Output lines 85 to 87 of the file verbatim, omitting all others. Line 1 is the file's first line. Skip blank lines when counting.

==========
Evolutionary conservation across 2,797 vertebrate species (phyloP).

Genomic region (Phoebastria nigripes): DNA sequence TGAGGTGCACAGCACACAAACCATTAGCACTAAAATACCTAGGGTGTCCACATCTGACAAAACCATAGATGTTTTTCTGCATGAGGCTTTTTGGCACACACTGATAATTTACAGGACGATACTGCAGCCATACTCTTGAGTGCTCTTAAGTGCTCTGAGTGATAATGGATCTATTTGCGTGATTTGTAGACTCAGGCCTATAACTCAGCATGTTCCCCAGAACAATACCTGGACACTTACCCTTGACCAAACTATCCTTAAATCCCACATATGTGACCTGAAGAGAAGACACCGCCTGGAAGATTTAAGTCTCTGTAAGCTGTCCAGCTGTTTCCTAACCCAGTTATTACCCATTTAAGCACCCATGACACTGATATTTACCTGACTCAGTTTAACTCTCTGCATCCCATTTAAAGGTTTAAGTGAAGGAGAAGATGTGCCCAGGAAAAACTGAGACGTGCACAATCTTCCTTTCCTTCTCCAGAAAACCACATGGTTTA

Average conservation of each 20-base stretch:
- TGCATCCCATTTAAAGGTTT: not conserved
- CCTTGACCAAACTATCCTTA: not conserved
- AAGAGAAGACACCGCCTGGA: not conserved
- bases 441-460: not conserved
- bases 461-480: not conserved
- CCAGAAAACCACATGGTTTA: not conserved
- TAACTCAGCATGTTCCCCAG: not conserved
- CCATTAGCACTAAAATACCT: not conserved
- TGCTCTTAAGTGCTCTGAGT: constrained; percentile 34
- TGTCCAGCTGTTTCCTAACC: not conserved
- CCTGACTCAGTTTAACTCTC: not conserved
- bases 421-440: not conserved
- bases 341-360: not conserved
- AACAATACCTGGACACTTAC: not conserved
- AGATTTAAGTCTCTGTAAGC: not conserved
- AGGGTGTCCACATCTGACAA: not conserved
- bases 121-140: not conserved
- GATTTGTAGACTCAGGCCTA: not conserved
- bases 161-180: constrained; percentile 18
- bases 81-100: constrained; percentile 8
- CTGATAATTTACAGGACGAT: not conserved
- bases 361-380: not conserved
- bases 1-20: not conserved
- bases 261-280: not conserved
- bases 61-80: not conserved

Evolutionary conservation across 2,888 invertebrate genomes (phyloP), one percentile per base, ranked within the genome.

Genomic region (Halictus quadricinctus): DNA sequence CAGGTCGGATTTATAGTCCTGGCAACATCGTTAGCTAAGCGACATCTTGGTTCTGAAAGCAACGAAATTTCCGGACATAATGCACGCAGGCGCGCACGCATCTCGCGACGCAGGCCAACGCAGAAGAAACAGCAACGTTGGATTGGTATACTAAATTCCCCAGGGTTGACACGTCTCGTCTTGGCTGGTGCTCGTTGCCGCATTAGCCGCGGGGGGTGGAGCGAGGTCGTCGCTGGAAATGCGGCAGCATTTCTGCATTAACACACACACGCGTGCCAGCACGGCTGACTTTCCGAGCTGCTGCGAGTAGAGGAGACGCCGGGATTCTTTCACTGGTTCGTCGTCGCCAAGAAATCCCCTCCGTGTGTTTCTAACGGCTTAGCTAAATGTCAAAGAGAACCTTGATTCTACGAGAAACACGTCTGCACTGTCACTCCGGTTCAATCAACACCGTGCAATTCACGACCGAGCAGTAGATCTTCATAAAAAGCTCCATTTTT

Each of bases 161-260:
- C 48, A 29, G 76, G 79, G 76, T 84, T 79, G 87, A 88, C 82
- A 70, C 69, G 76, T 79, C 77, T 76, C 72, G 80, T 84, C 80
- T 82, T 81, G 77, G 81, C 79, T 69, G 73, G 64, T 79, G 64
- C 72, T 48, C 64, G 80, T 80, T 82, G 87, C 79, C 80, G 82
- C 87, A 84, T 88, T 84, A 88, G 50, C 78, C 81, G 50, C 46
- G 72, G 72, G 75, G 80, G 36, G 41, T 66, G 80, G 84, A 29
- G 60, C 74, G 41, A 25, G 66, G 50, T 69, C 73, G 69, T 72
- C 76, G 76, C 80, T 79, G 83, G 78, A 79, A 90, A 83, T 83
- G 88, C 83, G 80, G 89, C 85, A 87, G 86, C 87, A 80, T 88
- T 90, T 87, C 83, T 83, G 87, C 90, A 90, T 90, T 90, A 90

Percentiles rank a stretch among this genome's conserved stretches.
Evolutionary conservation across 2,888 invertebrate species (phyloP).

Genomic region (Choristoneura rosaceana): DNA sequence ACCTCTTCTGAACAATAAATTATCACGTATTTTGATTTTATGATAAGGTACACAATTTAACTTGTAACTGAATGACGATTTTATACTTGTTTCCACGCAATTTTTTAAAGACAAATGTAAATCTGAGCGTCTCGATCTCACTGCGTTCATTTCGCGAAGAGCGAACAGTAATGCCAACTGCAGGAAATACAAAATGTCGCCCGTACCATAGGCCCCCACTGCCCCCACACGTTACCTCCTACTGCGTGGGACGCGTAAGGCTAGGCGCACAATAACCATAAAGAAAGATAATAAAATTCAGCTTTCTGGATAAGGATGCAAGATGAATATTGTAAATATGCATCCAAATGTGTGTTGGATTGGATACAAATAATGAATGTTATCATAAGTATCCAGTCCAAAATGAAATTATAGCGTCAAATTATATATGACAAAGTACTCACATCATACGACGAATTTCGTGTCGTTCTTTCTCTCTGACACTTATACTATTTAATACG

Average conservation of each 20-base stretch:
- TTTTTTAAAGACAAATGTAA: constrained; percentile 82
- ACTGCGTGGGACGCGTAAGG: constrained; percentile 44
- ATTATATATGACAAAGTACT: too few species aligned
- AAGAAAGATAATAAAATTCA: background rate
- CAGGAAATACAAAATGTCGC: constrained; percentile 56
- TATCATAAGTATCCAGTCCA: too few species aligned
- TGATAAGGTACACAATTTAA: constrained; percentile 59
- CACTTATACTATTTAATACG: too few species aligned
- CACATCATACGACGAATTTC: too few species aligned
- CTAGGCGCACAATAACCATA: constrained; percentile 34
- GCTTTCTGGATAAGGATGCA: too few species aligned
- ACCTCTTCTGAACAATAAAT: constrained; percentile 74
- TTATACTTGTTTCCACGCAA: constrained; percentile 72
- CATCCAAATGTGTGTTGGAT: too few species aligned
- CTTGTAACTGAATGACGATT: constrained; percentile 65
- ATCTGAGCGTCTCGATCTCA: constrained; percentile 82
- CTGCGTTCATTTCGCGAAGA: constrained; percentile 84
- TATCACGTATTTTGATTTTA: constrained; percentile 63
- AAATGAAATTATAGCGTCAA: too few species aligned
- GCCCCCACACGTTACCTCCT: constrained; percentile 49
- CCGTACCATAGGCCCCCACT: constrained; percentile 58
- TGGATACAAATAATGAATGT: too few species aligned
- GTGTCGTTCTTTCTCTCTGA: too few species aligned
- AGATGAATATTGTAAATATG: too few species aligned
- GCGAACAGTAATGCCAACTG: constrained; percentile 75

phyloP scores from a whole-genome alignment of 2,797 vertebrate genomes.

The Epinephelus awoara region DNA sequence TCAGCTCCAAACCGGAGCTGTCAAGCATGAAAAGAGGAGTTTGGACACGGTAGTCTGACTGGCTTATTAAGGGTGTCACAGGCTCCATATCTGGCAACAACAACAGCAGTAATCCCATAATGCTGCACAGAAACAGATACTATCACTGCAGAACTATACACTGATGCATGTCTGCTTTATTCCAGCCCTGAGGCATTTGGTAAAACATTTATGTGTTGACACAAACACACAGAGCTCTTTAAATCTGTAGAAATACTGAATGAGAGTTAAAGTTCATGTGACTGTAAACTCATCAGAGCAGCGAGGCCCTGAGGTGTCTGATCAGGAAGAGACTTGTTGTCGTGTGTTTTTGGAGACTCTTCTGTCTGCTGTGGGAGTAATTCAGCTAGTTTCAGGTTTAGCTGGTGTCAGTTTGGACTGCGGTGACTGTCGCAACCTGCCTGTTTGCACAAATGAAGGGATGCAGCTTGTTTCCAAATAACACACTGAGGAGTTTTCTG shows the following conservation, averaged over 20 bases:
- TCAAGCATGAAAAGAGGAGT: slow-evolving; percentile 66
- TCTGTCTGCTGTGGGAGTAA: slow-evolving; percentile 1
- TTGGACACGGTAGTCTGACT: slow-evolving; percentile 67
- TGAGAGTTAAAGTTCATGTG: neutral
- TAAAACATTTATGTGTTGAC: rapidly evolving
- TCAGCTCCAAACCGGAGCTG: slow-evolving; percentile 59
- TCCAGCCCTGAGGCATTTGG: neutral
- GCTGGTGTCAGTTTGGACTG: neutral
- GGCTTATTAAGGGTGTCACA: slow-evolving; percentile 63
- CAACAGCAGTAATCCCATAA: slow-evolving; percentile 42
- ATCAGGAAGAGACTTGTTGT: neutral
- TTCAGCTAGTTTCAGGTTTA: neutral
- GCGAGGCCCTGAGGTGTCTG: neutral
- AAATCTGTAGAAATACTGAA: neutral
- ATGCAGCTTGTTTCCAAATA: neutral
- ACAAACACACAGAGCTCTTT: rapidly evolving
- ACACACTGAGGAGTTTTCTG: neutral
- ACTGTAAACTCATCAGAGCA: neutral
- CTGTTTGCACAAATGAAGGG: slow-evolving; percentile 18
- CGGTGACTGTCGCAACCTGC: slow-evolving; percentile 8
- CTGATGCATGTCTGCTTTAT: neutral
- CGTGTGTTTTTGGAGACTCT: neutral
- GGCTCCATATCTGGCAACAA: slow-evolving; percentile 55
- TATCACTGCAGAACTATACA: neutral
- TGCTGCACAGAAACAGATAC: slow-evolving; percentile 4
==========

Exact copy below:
- GCGAGGCCCTGAGGTGTCTG: neutral
- AAATCTGTAGAAATACTGAA: neutral
- ATGCAGCTTGTTTCCAAATA: neutral